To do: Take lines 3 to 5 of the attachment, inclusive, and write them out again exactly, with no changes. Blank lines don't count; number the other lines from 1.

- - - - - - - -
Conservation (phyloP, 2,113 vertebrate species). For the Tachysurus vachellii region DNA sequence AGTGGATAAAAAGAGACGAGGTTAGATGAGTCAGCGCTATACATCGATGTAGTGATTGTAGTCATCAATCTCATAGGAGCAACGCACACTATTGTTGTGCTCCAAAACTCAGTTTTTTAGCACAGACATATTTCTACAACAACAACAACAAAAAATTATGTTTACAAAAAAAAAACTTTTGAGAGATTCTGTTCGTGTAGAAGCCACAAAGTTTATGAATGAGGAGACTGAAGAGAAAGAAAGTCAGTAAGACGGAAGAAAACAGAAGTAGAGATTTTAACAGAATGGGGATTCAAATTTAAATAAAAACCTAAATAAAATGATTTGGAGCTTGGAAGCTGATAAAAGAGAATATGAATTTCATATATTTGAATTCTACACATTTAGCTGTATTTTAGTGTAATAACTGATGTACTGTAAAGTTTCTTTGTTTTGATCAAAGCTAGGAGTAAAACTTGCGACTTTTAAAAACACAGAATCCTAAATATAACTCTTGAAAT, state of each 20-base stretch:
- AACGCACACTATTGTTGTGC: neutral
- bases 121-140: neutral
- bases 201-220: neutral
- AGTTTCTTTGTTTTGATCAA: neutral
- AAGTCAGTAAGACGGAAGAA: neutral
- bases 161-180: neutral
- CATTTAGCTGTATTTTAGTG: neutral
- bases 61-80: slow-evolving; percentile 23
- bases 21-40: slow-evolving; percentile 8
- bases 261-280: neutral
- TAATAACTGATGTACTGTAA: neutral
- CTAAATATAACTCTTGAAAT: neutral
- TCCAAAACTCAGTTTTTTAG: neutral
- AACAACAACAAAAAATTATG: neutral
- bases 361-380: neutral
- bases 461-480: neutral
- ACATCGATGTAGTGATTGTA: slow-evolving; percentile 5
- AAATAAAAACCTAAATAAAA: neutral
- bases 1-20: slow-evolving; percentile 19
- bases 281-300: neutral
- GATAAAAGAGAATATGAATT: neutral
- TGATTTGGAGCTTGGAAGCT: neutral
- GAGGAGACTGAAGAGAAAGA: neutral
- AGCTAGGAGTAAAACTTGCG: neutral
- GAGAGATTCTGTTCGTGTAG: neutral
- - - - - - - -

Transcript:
- bases 121-140: neutral
- bases 201-220: neutral
- AGTTTCTTTGTTTTGATCAA: neutral